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Get Smart Director Peter Segal Talks To Film School Rejects

As part of our Spy Week, check out the Film School Rejects sit-down interview with Get Smart director Peter Segal, who talked to us about spies, Steve Carell, and Shazam!
By  · Published on June 19th, 2008

We caught up with Peter Segal during the Get Smart press junket, and he agreed to sit down with us, because his favorite movie site is Film School Rejects. What, don’t believe that? Would you believe… it’s his second favorite? What about… he has it bookmarked? At any rate, we talked to him about his career, how Get Smart came together, and what’s happening on the Shazam! movie.

So, we know you’ve directed movies like Tommy Boy and Anger Management, but what were you doing right out of college? Did you work in television?

Yeah, I started working in local tv at KCBS, doing sports specials, traveling around with the then Los Angeles Rams, kid specials, etc. One thing led to another, and I got my first national job doing a couple of HBO specials. After working with Harry Shearer and Marilyn Markoe on those, Chris Albrecht, then head of HBO said, “You did a pretty good job working on that last special… do you know Roseanne?” I said, “Oh god, am I going to get to do something with Roseanne?!” And he said, “Well…her husband Tom Arnold…”

This was before anybody knew Tom Arnold, but he had all these friends like Ben Stiller, Jim Carrey, Chris Farley, and all of these up and coming young comics joined our show. We did a couple of these series, and David Zucker saw the third one of those, and he decided to hand over the reins of the third Naked Gun movie to me, and that’s how I got into movies.

At what point did Get Smart come together? We heard that Steve Carell was attached before you were, so at what stage did they contact you and say we want you to direct this thing?

They had actually come to me a few times over the years before Steve was involved, and I thought gosh… this is such a special title, I don’t know if we should mess with it. It doesn’t feel right. When they came back and told me Steve was involved, something clicked and I thought “Hmm, that’s actually very interesting, I never would have thought of that.” Steve was very early in his career, this was before The 40 Year Old Virgin. So I called Judd Apatow who was working on it, actually Judd worked on those HBO specials with me. He said come and see a screening, because I’d never seen Steve as a featured player. As soon as the curtain went up and when it was over I thought, “Oh my gosh. Sign me up. This guy is fantastic.”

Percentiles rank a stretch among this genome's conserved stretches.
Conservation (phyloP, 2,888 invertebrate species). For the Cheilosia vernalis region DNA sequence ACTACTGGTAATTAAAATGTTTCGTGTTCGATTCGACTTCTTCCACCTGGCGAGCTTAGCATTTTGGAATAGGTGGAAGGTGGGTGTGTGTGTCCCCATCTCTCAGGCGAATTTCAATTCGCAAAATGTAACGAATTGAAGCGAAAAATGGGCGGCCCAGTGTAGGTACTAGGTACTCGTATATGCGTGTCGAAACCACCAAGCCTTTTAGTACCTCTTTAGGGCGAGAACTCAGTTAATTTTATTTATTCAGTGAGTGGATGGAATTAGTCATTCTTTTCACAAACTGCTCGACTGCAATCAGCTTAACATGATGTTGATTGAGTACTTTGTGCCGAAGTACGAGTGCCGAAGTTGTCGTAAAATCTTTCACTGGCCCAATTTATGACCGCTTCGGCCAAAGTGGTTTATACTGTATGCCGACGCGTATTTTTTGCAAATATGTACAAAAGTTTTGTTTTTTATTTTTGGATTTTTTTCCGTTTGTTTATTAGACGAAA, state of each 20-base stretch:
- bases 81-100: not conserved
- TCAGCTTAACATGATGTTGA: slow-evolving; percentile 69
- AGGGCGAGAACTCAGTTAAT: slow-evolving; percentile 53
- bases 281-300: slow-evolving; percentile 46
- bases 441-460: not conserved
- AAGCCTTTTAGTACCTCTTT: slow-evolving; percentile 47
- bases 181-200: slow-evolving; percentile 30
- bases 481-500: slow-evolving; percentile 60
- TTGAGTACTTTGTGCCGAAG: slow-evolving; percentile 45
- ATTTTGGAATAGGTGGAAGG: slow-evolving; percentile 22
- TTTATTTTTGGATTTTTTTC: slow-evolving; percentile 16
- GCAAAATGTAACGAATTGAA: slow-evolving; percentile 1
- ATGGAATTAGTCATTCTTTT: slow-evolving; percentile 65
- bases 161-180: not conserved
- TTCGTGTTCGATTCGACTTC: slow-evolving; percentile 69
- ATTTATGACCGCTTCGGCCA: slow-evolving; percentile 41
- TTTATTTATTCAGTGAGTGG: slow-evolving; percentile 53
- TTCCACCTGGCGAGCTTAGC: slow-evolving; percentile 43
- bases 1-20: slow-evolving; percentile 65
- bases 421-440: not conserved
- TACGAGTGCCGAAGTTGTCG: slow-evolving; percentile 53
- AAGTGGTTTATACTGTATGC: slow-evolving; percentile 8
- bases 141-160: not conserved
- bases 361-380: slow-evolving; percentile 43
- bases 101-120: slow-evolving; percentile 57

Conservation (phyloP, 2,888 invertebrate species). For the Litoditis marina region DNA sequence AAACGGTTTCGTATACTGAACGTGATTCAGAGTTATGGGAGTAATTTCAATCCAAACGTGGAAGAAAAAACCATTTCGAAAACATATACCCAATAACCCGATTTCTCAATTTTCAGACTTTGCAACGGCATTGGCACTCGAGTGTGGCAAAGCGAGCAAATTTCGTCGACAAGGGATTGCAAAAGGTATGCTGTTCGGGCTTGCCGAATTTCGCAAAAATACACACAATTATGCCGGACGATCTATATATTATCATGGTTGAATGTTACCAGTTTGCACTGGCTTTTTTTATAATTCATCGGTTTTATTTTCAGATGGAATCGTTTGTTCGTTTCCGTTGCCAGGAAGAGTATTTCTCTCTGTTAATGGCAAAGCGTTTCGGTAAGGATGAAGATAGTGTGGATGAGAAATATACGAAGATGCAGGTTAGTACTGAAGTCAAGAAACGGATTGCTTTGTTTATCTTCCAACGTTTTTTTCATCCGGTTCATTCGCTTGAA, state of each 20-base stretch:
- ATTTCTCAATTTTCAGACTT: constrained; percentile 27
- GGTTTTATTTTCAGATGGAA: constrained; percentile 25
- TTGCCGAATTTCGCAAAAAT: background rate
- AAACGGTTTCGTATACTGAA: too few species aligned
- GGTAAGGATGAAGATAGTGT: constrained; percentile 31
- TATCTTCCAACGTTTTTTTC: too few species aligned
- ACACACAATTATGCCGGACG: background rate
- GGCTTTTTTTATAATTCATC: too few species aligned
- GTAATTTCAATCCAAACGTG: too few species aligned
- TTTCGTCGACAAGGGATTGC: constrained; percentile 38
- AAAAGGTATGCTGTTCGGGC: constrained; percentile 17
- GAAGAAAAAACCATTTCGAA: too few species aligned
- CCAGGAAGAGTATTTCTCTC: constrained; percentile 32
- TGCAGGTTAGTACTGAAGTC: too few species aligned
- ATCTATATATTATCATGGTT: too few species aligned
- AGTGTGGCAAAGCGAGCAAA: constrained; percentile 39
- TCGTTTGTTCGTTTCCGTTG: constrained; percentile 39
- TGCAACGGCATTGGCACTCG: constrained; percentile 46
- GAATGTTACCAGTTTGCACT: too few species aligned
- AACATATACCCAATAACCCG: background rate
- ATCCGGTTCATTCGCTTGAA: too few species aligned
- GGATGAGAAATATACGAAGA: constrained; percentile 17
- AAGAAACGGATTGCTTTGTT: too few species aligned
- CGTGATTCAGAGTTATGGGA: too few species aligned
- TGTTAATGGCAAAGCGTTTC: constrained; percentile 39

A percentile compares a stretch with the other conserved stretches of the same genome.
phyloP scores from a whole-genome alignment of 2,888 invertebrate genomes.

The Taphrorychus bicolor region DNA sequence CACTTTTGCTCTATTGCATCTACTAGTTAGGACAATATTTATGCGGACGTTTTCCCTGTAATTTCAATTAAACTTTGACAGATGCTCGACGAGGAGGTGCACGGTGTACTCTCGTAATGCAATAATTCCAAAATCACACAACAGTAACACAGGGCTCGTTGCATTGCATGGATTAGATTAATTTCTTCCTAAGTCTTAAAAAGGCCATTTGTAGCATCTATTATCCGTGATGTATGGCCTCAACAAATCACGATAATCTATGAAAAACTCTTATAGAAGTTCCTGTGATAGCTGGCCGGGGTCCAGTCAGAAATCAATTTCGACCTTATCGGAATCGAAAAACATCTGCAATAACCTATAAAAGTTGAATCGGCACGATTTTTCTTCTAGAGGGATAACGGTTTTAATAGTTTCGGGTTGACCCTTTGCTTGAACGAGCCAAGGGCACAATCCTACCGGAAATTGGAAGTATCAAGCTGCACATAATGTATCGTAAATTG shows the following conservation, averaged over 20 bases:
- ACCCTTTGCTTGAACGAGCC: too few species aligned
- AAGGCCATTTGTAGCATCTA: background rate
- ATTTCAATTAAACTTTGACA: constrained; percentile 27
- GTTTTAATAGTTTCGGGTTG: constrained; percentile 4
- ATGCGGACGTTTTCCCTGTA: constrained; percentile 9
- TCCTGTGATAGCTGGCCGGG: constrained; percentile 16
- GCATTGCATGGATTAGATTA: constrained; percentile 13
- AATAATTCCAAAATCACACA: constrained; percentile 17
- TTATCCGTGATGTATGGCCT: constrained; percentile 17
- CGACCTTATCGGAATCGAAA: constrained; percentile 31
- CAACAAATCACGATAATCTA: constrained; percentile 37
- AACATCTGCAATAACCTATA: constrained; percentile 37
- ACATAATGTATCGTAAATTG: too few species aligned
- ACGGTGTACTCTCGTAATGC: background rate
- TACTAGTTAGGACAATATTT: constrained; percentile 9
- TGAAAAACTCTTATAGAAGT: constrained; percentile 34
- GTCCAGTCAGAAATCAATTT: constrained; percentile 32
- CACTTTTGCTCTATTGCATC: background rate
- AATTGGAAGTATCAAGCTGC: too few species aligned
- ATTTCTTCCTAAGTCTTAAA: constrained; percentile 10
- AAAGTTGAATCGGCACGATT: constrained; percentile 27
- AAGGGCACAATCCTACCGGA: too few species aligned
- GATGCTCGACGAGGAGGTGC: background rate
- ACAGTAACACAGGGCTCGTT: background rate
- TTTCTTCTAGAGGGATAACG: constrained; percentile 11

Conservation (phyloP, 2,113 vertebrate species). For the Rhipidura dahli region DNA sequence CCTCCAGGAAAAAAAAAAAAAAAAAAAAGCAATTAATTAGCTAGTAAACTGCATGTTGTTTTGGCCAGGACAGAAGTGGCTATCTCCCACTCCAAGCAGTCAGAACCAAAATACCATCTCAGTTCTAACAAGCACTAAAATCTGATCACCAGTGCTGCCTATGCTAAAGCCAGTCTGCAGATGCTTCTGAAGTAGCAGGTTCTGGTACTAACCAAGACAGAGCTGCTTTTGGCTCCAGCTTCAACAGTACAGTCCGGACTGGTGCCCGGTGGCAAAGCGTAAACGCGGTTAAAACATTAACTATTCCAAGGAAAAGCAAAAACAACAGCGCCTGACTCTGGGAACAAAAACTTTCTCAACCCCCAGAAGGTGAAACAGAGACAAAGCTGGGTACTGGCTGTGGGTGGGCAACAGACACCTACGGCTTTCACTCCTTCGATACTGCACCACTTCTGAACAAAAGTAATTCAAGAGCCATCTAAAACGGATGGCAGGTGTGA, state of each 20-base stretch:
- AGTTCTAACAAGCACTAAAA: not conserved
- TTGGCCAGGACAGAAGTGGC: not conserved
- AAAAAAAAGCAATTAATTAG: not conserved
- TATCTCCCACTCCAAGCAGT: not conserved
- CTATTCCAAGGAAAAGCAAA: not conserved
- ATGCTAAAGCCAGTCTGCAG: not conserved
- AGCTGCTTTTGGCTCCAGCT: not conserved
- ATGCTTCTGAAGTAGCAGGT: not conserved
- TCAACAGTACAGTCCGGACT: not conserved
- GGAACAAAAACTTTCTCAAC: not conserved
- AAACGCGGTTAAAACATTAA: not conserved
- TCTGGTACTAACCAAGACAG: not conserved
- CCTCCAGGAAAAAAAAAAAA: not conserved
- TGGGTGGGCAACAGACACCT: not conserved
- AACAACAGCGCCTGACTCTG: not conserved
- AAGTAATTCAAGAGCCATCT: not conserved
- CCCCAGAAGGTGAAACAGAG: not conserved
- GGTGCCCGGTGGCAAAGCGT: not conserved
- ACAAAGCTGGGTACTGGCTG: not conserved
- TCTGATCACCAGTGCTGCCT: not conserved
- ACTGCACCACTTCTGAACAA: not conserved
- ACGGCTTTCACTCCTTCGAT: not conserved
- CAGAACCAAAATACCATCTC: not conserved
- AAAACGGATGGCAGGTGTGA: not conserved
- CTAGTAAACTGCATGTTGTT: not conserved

However what really sealed the deal for me was our first discussion about it. Because I’d come from the Naked Gun world, and Steve had worked also worked with David Zucker on a tv pilot, we both said we don’t want to go back there, because Naked Gun was a partial homage to Get Smart in the first place. We didn’t want to be doing an homage of an homage, and we’ve done it already, and so many spy comedies have come since the Naked Guns, and a lot of them that hadn’t been good… it was just very “thick water.” So, when we talked about it, Steve said “Well, what about doing a comedic Bourne Identity?”

So, I thought that sounded kind of cool. Just elevating a bit in terms of the action, but retaining all the spirit of the comedy and the political satire, the characters, the gadgets, but putting it in a Bourne kind of world. I thought there might be something to that. If we can still bring what we do comedically to it, that’s something I haven’t seen. So that’s why we decided to go down that route.

I’ve seen your previous movies, and these look like the biggest action sequences you’ve ever filmed. Is that right?

Yeah. Well, you know The Longest Yard had a lot of big action in it, but most of that took place on a football field, which was very complicated in itself. But, this definitely has the biggest action off the field, so to speak, which was fun it its own right. People keep asking me why I keep going comedies, and I say look, every story is different, and as long as the story is unique within that comedic world, I have something fresh to attack. And the action is what was fresh about this.

Were there some sequences that you had to lose in editing that might end up on the DVD? Or was it all on the screen?

I think there were only a couple of things that hit the floor scene-wise, and they didn’t necessarily have any big effects in them or anything. It was just, as always in editing, you realize you can get to the point faster. What was an interesting lesson was in balancing tone – action vs. comedy. How long do we go in an action sequence before we start exiting the genre we’re in and entering a different kind of movie? We said, okay, we’re not that kind of movie, so we’d pull it back. So we would cut certain moments during the action, and there were a lot of cool shots that we’d cut, but we felt like it was ballast in a hot air balloon. Losing them made the balloon float better, and that’s what editing is all about. The cool thing was, we got to work with Rick Pearson who had cut The Bourne Supremacy, and Blades of Glory, so he had a great combination of action and comedy.